SINCE I FIRST HEARD A RACING ENGINE OVER THE RADIO IN 1946, THE Indianapolis 500 has continually replenished my memory bank. From my earliest days visiting the track to the last time I drove through the infield tunnel at five in the morning, the Speedway has been a home away from home.
Every new track record, every smell of methanol, even every rain delay was a trip to paradise. When I became a sportswriter, every fourteen-hour working day saw me where I wanted to be. Nothing equaled standing in Mario Andretti s pit, or asking Rick Mears a question, or listening to a race car fire up in Gasoline Alley.
I owe a lot of people for the chance to do this. Most of all my dad, who took me to the 1958 race that remains implanted in my memory. Especially to my wife, Judy, who didn t complain when I spent every Mother s Day at time trials. But also to my friends at the Speedway, who once came up with an extra parking pass when I lost mine. Also, to public relations folks such as John Love, Hank Abts, Anne Fornoro, and Tom Blattler, who got us in touch with busy drivers when we needed them.
To reporters there are two pieces of hallowed ground inside the track. One is the present media room, which has more television sets than H. H. Gregg and more room to work than the inside of Hinkle Fieldhouse. Even more precious among our memories is the cramped, smoky, and often filthy press room that preceded it. Race day it was so crowded that some reporters sat on the floor with computers on their laps.
The carpet there predated Wilbur Shaw, and late in every workday public relations rep Michael Knight would drag a large cooler of beer across the rug, striving to cool everyone s taste buds. Sooner rather than later, the Speedway staff asked him to stop because he was ruining the carpet.
Still, many Speedway employees of that day remain among my friends: Fred Nation, Bill York, Tim Sullivan, Eric Powell, Jan Shaffer, Josh Laycock, Dick Mittman, Bob Walters, Ron Green, Mai Lindstrom, and too many others to remember. Also, the press corps with writers such as Robin Miller, Curt Cavin, Dave Van Dyke, Phil Richards, Charley Hallman, Charlie Vincent, Bill Benner, Tim May, Angelique Chengelis, Mike Vega, Terry Reed, Bob Markus, Tom Reck, and Al Stilley.
Thanks to Ashley Runyon of Indiana University Press for challenging me to write this book and for her patience in overseeing it. Likewise to her colleagues: Peggy Solic, John Decker, and Rhonda Van Der Dussen. Project manager Darja Malcolm-Clarke and copyeditor John Mulvihill were true professionals.
Special thanks to Jeff O Connor and Bryce Mayer, who welcomed me to North Vernon and made me feel at home there. And to Bill Marvel, who remembers the 1958 race and probably is the biggest racing fan I know. His help was unbelievable.
My wife, Judy, and daughter, Shari, guided me through the countless technical problems encountered by a child of the 50s.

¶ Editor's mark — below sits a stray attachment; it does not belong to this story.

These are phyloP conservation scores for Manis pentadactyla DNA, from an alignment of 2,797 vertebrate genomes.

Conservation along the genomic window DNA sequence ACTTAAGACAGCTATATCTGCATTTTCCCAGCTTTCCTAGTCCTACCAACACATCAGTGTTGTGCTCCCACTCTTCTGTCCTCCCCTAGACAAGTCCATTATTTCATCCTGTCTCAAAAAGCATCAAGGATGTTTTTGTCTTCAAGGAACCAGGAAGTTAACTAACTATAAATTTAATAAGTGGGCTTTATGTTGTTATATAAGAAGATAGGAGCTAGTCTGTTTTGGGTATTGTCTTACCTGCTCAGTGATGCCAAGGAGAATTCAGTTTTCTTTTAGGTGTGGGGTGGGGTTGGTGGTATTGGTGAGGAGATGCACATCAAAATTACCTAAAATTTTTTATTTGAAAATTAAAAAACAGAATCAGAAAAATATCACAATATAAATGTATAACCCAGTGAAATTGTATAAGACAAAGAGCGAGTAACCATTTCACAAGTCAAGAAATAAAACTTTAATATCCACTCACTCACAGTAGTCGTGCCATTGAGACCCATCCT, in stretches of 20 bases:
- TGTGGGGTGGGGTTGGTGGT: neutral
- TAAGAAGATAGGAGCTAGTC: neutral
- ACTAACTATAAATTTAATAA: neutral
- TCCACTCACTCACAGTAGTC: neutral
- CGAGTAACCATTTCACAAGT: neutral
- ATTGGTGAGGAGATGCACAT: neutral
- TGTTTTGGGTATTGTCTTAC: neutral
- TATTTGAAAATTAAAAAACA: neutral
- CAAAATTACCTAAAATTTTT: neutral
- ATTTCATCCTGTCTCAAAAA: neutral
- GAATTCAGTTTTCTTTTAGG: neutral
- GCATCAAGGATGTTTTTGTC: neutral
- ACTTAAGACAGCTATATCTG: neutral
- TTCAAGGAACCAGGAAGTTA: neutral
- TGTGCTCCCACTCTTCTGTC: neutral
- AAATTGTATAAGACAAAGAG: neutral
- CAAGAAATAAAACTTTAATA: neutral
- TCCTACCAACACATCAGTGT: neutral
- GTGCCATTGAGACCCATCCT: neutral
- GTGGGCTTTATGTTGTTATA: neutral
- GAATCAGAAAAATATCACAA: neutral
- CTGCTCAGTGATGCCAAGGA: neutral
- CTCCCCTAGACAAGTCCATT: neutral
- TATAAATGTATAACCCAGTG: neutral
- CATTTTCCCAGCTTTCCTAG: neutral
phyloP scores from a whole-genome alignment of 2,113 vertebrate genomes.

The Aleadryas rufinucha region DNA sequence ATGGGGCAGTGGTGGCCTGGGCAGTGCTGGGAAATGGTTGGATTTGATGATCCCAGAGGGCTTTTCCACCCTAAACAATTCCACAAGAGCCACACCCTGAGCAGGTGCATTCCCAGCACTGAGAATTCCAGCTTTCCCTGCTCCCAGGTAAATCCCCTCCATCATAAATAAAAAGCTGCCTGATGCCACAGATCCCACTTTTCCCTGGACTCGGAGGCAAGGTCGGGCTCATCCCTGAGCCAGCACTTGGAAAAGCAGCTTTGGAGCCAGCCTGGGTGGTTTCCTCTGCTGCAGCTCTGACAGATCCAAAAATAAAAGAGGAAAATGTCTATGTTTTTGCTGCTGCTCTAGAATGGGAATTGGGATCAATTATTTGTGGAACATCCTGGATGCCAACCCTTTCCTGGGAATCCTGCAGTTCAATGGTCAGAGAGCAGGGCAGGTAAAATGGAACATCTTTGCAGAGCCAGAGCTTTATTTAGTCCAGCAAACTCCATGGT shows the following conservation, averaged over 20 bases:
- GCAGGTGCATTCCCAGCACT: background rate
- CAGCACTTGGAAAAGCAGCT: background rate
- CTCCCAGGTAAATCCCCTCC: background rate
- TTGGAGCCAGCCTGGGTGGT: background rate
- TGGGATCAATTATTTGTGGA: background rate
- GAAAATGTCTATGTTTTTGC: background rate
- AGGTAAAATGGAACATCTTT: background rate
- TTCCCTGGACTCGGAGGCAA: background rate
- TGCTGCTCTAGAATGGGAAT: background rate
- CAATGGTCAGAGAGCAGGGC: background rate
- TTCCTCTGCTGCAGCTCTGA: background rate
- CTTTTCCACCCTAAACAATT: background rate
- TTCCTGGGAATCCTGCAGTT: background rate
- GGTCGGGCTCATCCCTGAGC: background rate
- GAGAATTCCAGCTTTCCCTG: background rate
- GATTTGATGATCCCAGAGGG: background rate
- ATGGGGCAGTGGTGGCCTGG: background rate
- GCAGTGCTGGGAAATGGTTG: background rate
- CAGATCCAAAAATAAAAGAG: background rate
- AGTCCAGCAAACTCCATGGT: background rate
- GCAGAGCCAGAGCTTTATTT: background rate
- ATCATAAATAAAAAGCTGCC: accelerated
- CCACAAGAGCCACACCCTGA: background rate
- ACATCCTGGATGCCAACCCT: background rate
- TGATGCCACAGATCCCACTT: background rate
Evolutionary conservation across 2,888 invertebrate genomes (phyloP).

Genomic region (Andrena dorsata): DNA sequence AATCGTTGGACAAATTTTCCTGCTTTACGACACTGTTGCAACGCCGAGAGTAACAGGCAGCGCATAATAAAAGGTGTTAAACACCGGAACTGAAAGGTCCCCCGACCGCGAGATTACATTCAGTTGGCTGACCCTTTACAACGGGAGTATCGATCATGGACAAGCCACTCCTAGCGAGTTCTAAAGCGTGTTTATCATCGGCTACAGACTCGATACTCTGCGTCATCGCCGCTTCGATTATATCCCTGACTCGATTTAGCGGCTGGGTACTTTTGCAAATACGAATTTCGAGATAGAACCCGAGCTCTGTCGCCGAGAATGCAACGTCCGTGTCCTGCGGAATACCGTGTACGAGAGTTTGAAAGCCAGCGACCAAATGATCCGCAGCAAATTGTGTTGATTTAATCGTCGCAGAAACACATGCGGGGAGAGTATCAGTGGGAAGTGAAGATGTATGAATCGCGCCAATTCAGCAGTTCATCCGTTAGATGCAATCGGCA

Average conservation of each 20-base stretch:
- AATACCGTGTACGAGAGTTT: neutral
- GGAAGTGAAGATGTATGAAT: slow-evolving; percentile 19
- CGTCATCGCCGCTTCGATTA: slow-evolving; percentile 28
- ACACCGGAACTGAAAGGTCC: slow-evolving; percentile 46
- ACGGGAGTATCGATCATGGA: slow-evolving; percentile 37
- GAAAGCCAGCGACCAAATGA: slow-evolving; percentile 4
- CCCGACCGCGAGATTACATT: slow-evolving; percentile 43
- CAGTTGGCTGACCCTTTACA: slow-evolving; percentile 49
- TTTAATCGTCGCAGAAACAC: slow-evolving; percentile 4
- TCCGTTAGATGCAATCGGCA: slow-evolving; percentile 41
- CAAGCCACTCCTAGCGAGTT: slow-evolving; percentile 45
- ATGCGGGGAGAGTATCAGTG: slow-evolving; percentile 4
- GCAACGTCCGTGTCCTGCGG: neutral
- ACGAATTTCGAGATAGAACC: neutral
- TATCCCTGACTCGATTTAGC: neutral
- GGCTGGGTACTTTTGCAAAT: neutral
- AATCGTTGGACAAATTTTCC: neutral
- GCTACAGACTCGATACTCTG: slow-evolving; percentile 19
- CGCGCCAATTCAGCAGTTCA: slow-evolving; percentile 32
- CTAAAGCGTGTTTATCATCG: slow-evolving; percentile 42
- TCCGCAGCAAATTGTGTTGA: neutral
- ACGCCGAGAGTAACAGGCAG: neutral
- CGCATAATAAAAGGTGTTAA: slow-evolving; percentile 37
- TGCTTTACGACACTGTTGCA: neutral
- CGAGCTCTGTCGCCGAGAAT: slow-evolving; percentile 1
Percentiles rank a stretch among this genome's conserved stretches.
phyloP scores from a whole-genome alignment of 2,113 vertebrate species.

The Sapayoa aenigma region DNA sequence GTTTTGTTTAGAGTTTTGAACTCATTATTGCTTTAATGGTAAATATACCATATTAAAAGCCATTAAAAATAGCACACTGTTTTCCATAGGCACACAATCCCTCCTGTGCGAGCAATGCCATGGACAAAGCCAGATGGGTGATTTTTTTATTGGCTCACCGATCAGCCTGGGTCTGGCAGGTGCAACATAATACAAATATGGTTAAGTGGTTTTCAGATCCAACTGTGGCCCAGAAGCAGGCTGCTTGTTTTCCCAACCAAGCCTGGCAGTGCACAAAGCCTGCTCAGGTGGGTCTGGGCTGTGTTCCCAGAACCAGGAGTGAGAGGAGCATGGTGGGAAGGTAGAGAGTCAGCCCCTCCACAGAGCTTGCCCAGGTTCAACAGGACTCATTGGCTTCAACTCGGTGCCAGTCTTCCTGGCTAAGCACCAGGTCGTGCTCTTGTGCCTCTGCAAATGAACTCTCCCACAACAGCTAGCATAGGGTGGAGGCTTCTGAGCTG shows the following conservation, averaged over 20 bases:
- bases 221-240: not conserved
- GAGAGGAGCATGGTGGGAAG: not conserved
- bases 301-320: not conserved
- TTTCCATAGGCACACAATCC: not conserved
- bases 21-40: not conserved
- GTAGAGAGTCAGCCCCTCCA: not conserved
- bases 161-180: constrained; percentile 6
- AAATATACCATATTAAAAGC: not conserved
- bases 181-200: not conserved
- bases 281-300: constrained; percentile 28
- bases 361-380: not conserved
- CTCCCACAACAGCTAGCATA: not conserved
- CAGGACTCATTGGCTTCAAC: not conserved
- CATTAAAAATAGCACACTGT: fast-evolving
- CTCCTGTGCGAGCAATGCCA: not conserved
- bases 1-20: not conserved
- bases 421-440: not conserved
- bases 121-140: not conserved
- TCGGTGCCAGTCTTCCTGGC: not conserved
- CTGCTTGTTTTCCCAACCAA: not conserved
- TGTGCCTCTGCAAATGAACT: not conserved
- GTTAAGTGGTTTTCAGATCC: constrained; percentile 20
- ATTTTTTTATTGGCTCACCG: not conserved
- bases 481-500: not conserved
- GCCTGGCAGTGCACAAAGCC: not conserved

Most of all, those of us who love racing owe an incalculable debt to those who paid the ultimate price in a race car. Godspeed to you all.

1
A Convoluted Account of the Crash
IN THE SPRING OF 1958 THE INDIANAPOLIS 500 COULD ARGUABLY CLAIM to be one of America s top five sporting events. In the same category were the World Series, the Kentucky Derby, the next heavyweight championship fight, and probably the Rose Bowl. The Final Four basketball tournament carried less impact then, and the Super Bowl wasn t even on the horizon.
The 500, the longest and most unique race until stock cars copied the format in the 50s, prospered because of America s growing fascination with the automobile. Fans that went to races in Model T s were obsessed with speed and noise, not to mention danger. Critics of the sport, and there were many, often accused followers of attending races only to see accidents, and perhaps even fatalities. Despite 11 deaths in the first 10 years of racing at the Indianapolis Motor Speedway, crowds continued to come.
Even two world wars failed to stymie the interest, although the 500 was abandoned from 1942 to 1945, and the Speedway was overgrown with weeds. When the race resumed it was popularized by the Indianapolis Motor Speedway Radio Network. While obviously primitive, the IMS Network drew vast numbers of listeners who appeared to be mesmerized by the sound of racing engines.
There were few options available to the announcers except to occasionally give the standings, conduct a few interviews, and keep the microphones open to the sound of racing engines.
Much of the time was filled by announcers remarks such as, That was Ted Horn, or, That sound was Rex Mays moving into the lead.
On May 30, 1958, thousands of cars rolled into the infield at dawn, maneuvering for a prime spot where they could see race cars go past. In those days fans were allowed to construct scaffolding alongside their cars from which to better watch the race.
As the eleven o clock start approached, tension mounted as in no other sport. Thirty-three cars lined three abreast suddenly lurching up to speed seemed to carry the risk of military battles.
One of the first-time announcers at the 1958 race was Lou Palmer, an Indianapolis radio personality hired to announce happenings in the third corner of the 2.5-mile track. The chief announcer was the golden-voiced Sid Collins, who was supported by five subordinates around the track. When an accident occurred, it was up to this crew to describe the incident.
Being a rookie, Palmer was assigned to the third turn, where the chances of a first-lap crash were considered less likely than in the first two corners. Although drivers are warned not to try to win the race in the first turn there was more concern than usual that pole-sitter Dick Rathmann and second-fastest qualifier, Ed Elisian, might take undue chances.
Palmer, who had lived in Indiana only five years, settled into his spot outside the third-turn wall. He couldn t know how quickly bad things were to happen. Rathmann and Elisian began their duel with Rathmann jumping in front, but as the two front-runners approached the third corner Elisian pulled in front.
However, according to numerous onlookers, he failed to adequately slow for the turn and began a spin that collected Rathmann and put them both into the outside wall.
Several hundred yards into the infield a fan atop one of the scaffolds shouted to fans below, There are cars